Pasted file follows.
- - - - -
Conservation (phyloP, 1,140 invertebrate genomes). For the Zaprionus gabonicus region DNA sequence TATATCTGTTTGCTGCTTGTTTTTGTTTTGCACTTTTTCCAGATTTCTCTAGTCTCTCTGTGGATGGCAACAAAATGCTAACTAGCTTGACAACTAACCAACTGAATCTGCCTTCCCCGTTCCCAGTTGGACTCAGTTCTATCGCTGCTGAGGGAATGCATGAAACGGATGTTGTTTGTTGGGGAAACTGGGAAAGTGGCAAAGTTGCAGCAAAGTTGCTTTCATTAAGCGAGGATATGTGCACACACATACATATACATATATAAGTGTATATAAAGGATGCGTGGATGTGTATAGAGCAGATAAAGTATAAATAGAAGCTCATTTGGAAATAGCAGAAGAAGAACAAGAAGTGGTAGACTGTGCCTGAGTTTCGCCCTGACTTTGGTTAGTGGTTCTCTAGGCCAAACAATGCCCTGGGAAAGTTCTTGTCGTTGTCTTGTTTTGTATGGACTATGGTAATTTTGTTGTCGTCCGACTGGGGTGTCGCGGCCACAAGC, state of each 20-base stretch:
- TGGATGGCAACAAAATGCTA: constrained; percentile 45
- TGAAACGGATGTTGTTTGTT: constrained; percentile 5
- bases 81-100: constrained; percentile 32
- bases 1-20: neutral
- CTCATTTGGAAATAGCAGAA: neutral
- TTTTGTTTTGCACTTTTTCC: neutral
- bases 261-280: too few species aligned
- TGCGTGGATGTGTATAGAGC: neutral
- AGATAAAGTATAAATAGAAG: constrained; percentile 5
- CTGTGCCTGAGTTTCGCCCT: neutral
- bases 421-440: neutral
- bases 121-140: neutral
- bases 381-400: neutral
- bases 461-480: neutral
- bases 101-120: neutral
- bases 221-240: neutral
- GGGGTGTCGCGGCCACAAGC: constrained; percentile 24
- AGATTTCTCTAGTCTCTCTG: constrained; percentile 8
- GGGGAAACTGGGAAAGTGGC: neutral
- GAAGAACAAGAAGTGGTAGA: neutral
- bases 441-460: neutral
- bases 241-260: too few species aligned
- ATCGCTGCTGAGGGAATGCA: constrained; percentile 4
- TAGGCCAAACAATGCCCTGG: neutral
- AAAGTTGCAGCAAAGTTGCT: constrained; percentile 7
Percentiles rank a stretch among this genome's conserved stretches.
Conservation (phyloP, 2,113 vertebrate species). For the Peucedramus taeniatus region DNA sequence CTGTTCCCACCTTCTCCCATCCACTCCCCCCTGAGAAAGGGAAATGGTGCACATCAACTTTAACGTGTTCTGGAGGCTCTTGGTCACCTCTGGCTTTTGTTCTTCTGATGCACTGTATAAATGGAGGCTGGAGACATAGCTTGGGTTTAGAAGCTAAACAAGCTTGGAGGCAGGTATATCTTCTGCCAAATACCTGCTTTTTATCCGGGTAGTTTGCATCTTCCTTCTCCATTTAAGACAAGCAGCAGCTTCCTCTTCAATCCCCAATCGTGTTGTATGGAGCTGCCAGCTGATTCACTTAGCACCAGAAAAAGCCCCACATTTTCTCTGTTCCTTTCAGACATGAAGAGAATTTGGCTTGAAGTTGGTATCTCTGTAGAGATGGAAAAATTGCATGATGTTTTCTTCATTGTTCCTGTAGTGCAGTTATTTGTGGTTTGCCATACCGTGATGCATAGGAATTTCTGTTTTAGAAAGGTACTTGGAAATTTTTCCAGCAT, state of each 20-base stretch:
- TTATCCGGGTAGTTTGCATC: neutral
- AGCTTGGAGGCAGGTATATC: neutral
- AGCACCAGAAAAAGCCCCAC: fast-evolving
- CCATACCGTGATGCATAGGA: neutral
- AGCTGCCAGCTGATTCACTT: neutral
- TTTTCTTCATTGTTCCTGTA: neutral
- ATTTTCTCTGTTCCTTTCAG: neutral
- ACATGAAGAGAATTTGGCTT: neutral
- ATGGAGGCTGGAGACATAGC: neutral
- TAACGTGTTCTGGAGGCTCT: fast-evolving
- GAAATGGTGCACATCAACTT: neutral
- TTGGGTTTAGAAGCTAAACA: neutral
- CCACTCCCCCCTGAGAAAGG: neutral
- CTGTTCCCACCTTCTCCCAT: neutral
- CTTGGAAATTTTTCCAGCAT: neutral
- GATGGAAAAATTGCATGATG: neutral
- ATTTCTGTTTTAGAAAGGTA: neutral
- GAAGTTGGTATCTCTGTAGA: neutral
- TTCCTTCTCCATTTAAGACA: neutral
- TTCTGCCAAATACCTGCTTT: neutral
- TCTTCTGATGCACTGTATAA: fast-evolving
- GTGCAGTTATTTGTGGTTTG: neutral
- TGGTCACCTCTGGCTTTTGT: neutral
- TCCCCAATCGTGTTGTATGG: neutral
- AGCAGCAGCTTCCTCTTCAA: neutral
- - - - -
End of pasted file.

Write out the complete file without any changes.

Conservation (phyloP, 1,140 invertebrate genomes). For the Zaprionus gabonicus region DNA sequence TATATCTGTTTGCTGCTTGTTTTTGTTTTGCACTTTTTCCAGATTTCTCTAGTCTCTCTGTGGATGGCAACAAAATGCTAACTAGCTTGACAACTAACCAACTGAATCTGCCTTCCCCGTTCCCAGTTGGACTCAGTTCTATCGCTGCTGAGGGAATGCATGAAACGGATGTTGTTTGTTGGGGAAACTGGGAAAGTGGCAAAGTTGCAGCAAAGTTGCTTTCATTAAGCGAGGATATGTGCACACACATACATATACATATATAAGTGTATATAAAGGATGCGTGGATGTGTATAGAGCAGATAAAGTATAAATAGAAGCTCATTTGGAAATAGCAGAAGAAGAACAAGAAGTGGTAGACTGTGCCTGAGTTTCGCCCTGACTTTGGTTAGTGGTTCTCTAGGCCAAACAATGCCCTGGGAAAGTTCTTGTCGTTGTCTTGTTTTGTATGGACTATGGTAATTTTGTTGTCGTCCGACTGGGGTGTCGCGGCCACAAGC, state of each 20-base stretch:
- TGGATGGCAACAAAATGCTA: constrained; percentile 45
- TGAAACGGATGTTGTTTGTT: constrained; percentile 5
- bases 81-100: constrained; percentile 32
- bases 1-20: neutral
- CTCATTTGGAAATAGCAGAA: neutral
- TTTTGTTTTGCACTTTTTCC: neutral
- bases 261-280: too few species aligned
- TGCGTGGATGTGTATAGAGC: neutral
- AGATAAAGTATAAATAGAAG: constrained; percentile 5
- CTGTGCCTGAGTTTCGCCCT: neutral
- bases 421-440: neutral
- bases 121-140: neutral
- bases 381-400: neutral
- bases 461-480: neutral
- bases 101-120: neutral
- bases 221-240: neutral
- GGGGTGTCGCGGCCACAAGC: constrained; percentile 24
- AGATTTCTCTAGTCTCTCTG: constrained; percentile 8
- GGGGAAACTGGGAAAGTGGC: neutral
- GAAGAACAAGAAGTGGTAGA: neutral
- bases 441-460: neutral
- bases 241-260: too few species aligned
- ATCGCTGCTGAGGGAATGCA: constrained; percentile 4
- TAGGCCAAACAATGCCCTGG: neutral
- AAAGTTGCAGCAAAGTTGCT: constrained; percentile 7
Percentiles rank a stretch among this genome's conserved stretches.
Conservation (phyloP, 2,113 vertebrate species). For the Peucedramus taeniatus region DNA sequence CTGTTCCCACCTTCTCCCATCCACTCCCCCCTGAGAAAGGGAAATGGTGCACATCAACTTTAACGTGTTCTGGAGGCTCTTGGTCACCTCTGGCTTTTGTTCTTCTGATGCACTGTATAAATGGAGGCTGGAGACATAGCTTGGGTTTAGAAGCTAAACAAGCTTGGAGGCAGGTATATCTTCTGCCAAATACCTGCTTTTTATCCGGGTAGTTTGCATCTTCCTTCTCCATTTAAGACAAGCAGCAGCTTCCTCTTCAATCCCCAATCGTGTTGTATGGAGCTGCCAGCTGATTCACTTAGCACCAGAAAAAGCCCCACATTTTCTCTGTTCCTTTCAGACATGAAGAGAATTTGGCTTGAAGTTGGTATCTCTGTAGAGATGGAAAAATTGCATGATGTTTTCTTCATTGTTCCTGTAGTGCAGTTATTTGTGGTTTGCCATACCGTGATGCATAGGAATTTCTGTTTTAGAAAGGTACTTGGAAATTTTTCCAGCAT, state of each 20-base stretch:
- TTATCCGGGTAGTTTGCATC: neutral
- AGCTTGGAGGCAGGTATATC: neutral
- AGCACCAGAAAAAGCCCCAC: fast-evolving
- CCATACCGTGATGCATAGGA: neutral
- AGCTGCCAGCTGATTCACTT: neutral
- TTTTCTTCATTGTTCCTGTA: neutral
- ATTTTCTCTGTTCCTTTCAG: neutral
- ACATGAAGAGAATTTGGCTT: neutral
- ATGGAGGCTGGAGACATAGC: neutral
- TAACGTGTTCTGGAGGCTCT: fast-evolving
- GAAATGGTGCACATCAACTT: neutral
- TTGGGTTTAGAAGCTAAACA: neutral
- CCACTCCCCCCTGAGAAAGG: neutral
- CTGTTCCCACCTTCTCCCAT: neutral
- CTTGGAAATTTTTCCAGCAT: neutral
- GATGGAAAAATTGCATGATG: neutral
- ATTTCTGTTTTAGAAAGGTA: neutral
- GAAGTTGGTATCTCTGTAGA: neutral
- TTCCTTCTCCATTTAAGACA: neutral
- TTCTGCCAAATACCTGCTTT: neutral
- TCTTCTGATGCACTGTATAA: fast-evolving
- GTGCAGTTATTTGTGGTTTG: neutral
- TGGTCACCTCTGGCTTTTGT: neutral
- TCCCCAATCGTGTTGTATGG: neutral
- AGCAGCAGCTTCCTCTTCAA: neutral